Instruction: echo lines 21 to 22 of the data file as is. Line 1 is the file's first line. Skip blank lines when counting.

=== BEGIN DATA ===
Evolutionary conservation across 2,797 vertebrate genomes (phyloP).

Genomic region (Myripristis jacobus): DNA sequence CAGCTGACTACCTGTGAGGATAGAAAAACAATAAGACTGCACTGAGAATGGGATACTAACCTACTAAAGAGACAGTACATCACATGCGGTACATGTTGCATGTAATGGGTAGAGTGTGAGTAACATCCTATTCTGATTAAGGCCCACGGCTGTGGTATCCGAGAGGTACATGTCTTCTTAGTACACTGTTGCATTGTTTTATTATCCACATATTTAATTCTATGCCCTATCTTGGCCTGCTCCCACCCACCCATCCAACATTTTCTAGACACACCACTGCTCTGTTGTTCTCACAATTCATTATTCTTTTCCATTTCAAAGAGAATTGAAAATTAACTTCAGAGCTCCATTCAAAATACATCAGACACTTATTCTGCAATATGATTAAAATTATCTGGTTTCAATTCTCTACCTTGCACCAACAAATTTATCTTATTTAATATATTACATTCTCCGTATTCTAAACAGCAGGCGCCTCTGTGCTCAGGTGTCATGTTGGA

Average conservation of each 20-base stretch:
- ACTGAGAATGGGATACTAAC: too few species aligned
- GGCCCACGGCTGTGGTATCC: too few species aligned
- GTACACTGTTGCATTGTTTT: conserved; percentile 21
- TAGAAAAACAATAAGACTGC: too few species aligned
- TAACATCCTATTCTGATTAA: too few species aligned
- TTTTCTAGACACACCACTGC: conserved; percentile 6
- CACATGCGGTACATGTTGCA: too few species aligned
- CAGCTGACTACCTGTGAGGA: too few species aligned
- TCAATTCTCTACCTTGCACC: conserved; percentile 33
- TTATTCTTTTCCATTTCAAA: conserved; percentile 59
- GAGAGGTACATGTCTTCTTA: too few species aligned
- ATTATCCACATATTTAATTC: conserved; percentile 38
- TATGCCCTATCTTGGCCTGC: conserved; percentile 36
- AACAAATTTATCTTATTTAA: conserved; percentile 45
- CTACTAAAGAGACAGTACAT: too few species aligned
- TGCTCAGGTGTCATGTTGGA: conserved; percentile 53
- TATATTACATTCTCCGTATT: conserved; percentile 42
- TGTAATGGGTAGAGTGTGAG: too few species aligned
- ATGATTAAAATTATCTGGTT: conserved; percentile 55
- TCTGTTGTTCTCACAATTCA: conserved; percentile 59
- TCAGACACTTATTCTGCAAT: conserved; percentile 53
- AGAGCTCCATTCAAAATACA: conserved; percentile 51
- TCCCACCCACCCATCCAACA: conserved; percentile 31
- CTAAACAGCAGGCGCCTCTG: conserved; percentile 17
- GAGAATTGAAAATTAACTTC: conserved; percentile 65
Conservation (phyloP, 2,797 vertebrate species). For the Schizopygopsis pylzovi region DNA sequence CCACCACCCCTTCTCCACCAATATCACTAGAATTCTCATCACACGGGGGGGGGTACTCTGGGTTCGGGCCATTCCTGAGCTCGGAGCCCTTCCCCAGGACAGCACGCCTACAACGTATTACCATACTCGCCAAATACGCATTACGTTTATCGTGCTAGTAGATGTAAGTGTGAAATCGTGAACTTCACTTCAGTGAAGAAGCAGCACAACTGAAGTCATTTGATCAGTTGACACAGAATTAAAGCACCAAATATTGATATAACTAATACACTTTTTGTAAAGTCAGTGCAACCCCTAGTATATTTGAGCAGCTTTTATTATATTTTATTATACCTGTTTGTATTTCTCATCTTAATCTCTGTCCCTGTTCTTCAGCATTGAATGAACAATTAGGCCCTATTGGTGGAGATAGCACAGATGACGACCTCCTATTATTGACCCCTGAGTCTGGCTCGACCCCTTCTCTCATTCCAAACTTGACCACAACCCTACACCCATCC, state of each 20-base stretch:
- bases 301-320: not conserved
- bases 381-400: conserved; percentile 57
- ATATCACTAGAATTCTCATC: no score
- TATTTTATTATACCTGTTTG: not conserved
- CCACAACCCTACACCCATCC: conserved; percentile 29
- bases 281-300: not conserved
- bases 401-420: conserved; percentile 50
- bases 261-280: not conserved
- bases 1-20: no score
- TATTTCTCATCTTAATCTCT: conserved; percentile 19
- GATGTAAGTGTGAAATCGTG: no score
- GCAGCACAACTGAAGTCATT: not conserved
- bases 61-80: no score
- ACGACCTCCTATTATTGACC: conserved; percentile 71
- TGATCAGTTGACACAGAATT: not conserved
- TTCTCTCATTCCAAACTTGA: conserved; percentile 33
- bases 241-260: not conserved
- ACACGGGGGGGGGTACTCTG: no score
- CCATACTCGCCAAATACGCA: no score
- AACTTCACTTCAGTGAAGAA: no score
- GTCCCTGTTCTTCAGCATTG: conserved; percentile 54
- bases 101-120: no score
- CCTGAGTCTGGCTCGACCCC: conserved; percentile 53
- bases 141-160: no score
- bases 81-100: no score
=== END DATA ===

- TGTAATGGGTAGAGTGTGAG: too few species aligned
- ATGATTAAAATTATCTGGTT: conserved; percentile 55